Correction: October 2014 Issue, “Find Your Agent Match” - Writer's Digest

Correction: October 2014 Issue, “Find Your Agent Match”

Author:
Publish date:

In the annual agent roundup (October 2014 issue), John Willig of Literary Services Inc. was incorrectly listed as accepting a variety of fiction. Willig specializes in nonfiction. His full and accurate listing is as below.

John Willig
Literary Services, Inc.
literaryservicesinc.com
@JohnWillig

He is seeking: He works primarily in nonfiction (narrative and prescriptive): business, finance, personal growth, health, history, science and technology, psychology, politics and current events are of particular interest but certainly open to fresh presentations in other topic zones. He is also beginning to represent historical fiction—literary and crime/thriller.

How to submit: Send a concise e-mail that addresses two questions: 1) What is going to motivate a buyer/reader to spend $20-25 on your new book given all of their information choices? And by choices, address not just competing/related books but also think WebMD, HBR, HuffPo, blogs etc. This is especially relevant today for prescriptive nonfiction. 2) What is it about yourself and all of your professional activities and network that is going to convince an editor/publisher (and their marketing/PR group) that you will be an active promotion partner helping to reach potential buyers and extend the word of mouth buzz about your book in a very crowded and noisy global marketplace?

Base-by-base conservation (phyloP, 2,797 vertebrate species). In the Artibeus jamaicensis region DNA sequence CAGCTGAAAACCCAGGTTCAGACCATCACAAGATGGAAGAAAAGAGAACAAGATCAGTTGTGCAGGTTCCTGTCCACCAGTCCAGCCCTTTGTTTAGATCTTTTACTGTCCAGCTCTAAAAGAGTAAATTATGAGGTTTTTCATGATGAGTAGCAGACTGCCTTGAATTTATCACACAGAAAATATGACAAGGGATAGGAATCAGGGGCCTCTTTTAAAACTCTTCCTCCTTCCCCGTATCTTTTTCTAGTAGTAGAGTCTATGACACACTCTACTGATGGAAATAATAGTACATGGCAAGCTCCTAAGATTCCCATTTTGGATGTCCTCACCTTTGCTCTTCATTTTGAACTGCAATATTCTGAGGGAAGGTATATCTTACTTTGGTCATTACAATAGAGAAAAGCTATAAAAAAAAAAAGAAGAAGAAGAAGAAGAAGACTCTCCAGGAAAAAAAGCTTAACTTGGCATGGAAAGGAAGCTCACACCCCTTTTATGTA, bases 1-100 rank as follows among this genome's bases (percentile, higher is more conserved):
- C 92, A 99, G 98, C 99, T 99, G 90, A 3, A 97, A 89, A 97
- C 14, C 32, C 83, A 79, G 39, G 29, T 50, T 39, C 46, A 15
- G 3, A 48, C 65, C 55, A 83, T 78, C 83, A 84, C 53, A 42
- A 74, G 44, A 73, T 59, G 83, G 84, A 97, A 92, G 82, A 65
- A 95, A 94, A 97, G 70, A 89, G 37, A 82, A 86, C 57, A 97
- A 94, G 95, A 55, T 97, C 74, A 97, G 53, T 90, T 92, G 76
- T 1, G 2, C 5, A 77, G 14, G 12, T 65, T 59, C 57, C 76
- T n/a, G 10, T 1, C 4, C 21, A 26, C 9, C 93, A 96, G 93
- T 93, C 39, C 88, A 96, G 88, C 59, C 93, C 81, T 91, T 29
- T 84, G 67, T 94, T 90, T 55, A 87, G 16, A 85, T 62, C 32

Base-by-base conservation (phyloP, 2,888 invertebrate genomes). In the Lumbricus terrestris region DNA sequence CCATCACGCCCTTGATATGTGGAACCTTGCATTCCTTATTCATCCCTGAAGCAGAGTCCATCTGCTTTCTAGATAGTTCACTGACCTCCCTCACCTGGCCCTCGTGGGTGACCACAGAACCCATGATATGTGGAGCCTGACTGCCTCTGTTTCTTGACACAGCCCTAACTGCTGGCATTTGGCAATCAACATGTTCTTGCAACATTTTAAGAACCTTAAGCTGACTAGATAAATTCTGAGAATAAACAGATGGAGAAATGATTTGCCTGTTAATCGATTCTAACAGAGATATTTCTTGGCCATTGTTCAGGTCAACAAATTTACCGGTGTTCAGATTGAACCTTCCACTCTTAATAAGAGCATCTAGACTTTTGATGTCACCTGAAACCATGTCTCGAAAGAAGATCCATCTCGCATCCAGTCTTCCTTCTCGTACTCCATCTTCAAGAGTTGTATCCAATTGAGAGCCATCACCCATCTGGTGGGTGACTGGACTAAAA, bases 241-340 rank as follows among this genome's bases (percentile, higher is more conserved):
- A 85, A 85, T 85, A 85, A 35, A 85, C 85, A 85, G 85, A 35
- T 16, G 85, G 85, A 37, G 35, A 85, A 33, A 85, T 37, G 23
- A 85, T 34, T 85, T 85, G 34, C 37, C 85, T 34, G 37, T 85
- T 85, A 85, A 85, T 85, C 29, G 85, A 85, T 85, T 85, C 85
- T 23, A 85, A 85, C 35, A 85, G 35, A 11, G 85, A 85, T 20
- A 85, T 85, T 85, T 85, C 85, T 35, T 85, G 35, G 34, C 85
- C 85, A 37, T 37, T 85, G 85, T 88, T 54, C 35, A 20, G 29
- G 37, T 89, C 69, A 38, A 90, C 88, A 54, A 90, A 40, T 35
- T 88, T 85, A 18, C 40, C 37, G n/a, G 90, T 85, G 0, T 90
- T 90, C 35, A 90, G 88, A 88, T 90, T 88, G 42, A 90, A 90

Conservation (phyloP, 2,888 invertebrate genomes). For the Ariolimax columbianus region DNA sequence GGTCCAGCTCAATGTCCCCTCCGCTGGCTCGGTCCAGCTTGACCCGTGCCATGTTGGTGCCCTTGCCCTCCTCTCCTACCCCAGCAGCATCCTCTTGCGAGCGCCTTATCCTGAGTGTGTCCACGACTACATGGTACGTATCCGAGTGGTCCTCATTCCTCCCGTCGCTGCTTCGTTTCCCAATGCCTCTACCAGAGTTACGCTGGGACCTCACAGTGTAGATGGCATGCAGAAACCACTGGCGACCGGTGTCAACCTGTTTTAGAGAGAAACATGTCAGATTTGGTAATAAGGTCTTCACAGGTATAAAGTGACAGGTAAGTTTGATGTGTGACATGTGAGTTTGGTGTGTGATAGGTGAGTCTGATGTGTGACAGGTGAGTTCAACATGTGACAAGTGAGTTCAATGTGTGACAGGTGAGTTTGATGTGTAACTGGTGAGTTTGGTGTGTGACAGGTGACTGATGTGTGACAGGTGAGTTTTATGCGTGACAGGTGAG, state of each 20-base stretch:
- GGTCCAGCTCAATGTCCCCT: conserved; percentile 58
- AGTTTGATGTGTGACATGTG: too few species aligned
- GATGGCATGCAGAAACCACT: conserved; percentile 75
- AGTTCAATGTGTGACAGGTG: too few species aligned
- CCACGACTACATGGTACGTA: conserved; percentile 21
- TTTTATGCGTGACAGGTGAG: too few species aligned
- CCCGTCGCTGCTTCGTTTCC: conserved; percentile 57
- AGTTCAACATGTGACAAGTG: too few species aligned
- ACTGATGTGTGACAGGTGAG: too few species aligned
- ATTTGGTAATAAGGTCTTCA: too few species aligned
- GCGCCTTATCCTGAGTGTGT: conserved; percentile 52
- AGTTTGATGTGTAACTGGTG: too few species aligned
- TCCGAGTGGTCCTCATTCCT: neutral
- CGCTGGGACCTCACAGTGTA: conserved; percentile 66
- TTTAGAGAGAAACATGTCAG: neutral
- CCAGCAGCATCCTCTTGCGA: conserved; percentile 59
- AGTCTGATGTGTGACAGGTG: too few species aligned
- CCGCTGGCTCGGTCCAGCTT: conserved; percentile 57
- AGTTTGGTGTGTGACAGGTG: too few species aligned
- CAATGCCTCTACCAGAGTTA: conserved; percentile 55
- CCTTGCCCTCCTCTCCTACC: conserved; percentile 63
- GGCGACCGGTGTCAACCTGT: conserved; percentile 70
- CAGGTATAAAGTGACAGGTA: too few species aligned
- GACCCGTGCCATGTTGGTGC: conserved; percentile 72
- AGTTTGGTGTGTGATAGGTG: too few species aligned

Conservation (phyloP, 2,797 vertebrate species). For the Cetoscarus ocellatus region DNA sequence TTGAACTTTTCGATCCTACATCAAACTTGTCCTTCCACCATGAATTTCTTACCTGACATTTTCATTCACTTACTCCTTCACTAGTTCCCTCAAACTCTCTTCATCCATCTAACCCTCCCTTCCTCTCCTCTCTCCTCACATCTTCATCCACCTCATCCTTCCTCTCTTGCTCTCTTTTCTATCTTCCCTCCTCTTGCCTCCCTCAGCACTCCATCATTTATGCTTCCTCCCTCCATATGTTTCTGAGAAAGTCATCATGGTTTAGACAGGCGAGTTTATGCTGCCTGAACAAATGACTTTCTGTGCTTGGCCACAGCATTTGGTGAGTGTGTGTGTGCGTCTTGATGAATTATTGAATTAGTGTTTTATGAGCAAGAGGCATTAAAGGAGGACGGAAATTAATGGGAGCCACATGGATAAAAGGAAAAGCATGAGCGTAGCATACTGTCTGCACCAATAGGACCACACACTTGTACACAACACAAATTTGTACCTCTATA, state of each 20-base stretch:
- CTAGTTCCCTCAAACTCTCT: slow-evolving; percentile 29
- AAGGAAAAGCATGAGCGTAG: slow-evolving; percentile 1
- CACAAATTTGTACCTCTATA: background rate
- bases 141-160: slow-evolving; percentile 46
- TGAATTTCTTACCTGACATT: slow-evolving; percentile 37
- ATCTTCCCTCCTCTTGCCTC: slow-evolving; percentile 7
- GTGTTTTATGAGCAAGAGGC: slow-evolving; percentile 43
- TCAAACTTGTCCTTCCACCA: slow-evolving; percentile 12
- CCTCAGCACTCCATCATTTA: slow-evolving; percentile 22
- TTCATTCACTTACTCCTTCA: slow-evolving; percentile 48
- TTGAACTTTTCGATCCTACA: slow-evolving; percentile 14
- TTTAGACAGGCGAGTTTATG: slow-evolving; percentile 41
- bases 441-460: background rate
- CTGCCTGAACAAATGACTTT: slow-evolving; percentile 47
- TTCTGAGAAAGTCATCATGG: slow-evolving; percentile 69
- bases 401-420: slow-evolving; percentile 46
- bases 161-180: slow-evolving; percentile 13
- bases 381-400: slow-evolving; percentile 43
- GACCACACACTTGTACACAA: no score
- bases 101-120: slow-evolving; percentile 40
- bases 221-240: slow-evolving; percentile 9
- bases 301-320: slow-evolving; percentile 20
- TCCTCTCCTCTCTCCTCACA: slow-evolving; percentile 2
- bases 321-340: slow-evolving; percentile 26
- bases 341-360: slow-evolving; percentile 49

Recent sales: Speaking Politics: Decoding the Language of Washington, by Chuck McCutheon and David Mark, Speaking (University Press of New England, nonfiction); A Winner's Guide to Negotiating, by Molly Fletcher (McGraw-Hill, nonfiction); Self-Care for Therapists, by Ashley Bush Davis (Norton, nonfiction).

Tip for writers: “I note at many writers' conferences that I'm not just evaluating talent, potential and content but also character. Who I am working with and how they conduct themselves is critical and most experienced editors feel the same way. That being said, I always respect a writer who has done their homework—really focusing on what makes their work unique to a target audience vs. just stating that their book will be of broad appeal and is going to sell as well as all the bestsellers.”

Our sincerest apologies to Mr. Willig, our subscribers and readers. Please visit literaryservicesinc.com for more information.

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